For Grammy-nominated musician and activist Kenna, storytelling isn’t just a form of art—it’s an almost involuntary form of existing. Sometimes he’s the voyeuristic outsider looking in on supposed narrative, and other times he’s the main character, surmounting challenges and writing the next chapter as he goes—but always sharing. Earlier this year, he led a group of friends and fellow performers on his second climb to the summit of Mount Kilimanjaro to raise awareness for his global clean water initiative. Not surprisingly, every picture tells a story...
In Kenna's words:
"I'm African, so storytelling is a way of life. My dad is a great storyteller, so I was raised in that environment."
"I’m one of those people who’s always people-watching, and admittedly always trying to figure out what those people across the room are saying to each other. It’s almost voyeuristic. What my p.o.v. is in that moment, is what I want to capture. My eyes are telling the story. It doesn’t necessarily have to be true—it’s what I see it to be."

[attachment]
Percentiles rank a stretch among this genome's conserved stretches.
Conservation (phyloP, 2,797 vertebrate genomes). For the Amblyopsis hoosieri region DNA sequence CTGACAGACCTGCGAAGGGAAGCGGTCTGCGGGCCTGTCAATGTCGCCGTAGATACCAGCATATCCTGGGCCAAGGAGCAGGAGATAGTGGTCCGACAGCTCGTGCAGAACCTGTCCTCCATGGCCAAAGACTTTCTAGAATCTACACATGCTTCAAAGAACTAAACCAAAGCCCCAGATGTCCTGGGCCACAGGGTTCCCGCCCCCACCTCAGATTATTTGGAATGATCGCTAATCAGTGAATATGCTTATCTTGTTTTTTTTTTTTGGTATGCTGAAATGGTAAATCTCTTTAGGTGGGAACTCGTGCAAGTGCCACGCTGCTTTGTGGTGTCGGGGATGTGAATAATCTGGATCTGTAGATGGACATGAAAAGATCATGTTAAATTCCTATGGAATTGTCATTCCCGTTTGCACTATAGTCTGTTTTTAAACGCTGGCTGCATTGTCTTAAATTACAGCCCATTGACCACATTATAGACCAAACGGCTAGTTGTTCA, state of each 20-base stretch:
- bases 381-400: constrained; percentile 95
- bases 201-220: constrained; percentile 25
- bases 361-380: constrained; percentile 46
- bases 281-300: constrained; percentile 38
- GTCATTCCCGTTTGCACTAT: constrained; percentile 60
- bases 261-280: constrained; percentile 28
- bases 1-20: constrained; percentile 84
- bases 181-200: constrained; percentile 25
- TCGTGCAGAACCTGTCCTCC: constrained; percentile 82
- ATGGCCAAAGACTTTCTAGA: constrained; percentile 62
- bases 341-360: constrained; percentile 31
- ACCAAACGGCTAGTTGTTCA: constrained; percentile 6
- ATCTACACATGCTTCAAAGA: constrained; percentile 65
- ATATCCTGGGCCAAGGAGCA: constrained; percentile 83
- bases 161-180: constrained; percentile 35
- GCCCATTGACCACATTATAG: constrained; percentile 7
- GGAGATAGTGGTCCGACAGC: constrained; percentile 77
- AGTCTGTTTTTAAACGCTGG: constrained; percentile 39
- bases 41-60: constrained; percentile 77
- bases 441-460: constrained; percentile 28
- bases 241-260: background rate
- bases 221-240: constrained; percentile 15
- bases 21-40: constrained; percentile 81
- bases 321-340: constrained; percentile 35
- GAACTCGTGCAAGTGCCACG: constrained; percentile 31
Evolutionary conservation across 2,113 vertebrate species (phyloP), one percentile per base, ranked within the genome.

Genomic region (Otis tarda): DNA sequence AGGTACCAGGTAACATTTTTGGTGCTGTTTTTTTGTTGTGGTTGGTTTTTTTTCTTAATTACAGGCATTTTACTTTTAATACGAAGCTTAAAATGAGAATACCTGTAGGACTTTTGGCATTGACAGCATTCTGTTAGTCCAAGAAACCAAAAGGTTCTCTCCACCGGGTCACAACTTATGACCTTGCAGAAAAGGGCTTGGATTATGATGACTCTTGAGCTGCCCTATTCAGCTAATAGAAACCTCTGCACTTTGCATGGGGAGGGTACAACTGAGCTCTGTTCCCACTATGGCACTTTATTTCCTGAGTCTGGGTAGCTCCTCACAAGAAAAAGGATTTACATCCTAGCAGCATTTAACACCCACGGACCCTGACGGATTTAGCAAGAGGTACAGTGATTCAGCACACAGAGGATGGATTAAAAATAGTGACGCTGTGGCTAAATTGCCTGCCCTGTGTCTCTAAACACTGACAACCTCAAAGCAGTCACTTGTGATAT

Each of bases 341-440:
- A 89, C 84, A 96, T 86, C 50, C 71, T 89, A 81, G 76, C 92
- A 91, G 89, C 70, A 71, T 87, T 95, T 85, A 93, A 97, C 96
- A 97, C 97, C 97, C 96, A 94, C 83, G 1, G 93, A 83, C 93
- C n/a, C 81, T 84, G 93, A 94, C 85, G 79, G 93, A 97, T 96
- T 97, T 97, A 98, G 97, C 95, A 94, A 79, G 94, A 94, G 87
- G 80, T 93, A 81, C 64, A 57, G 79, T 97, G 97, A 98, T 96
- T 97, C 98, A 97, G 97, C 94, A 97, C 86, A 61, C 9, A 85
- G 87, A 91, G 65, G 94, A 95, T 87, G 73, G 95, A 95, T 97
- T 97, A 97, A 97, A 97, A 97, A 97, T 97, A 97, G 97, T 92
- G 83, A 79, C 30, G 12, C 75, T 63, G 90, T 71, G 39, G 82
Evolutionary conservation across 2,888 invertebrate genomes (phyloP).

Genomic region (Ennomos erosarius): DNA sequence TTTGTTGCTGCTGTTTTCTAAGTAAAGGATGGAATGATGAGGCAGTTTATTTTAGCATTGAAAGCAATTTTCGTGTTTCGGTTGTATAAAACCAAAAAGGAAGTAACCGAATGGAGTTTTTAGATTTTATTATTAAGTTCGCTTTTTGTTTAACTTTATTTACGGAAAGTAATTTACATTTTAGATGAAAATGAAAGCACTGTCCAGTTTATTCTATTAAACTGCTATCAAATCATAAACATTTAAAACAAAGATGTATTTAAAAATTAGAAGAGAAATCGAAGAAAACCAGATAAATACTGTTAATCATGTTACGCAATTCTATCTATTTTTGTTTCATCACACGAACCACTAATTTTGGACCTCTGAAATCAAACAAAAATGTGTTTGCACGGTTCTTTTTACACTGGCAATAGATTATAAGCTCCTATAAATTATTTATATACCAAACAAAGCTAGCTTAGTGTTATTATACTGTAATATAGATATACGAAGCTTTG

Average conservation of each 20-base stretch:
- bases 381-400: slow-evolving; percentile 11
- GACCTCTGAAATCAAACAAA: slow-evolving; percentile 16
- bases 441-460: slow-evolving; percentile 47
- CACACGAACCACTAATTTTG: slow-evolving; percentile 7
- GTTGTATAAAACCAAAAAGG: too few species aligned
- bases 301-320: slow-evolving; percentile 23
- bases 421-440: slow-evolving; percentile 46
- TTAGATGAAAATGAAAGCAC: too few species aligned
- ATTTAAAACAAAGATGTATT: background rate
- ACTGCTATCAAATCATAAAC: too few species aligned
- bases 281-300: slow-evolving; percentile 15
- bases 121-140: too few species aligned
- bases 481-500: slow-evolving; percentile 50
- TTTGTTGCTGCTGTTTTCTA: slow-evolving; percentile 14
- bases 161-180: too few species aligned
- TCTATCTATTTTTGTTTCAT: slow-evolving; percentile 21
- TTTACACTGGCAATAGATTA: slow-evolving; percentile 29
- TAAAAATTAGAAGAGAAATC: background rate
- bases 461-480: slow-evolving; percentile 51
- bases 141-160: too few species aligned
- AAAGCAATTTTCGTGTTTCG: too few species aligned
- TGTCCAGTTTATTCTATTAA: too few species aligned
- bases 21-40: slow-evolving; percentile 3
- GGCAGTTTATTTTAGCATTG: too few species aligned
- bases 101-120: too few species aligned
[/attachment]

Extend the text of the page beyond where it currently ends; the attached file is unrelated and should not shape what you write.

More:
"There’s a photograph of my dad and me in Ethiopia (at left) in the village where my dad was born, and where he suffered from drinking the water—it was this weird, disgusting, turbid puddle of water that he drank from. And for him to have lived there for so long and for us to dig a well literally 50 yards from where my grandfather tried to dig a well 50 years ago—that was the most important moment of my life. That picture just sizes it all up."
"I believe that success has many fathers. So even if we get some place and we’re successful, it wasn’t just me. It’s me, and many people. So I’m kind of a reluctant leader because I want everyone to be part of that journey and experience part of that success. I don’t want people to feel like I’m leading them. But at the same time, someone has to lead."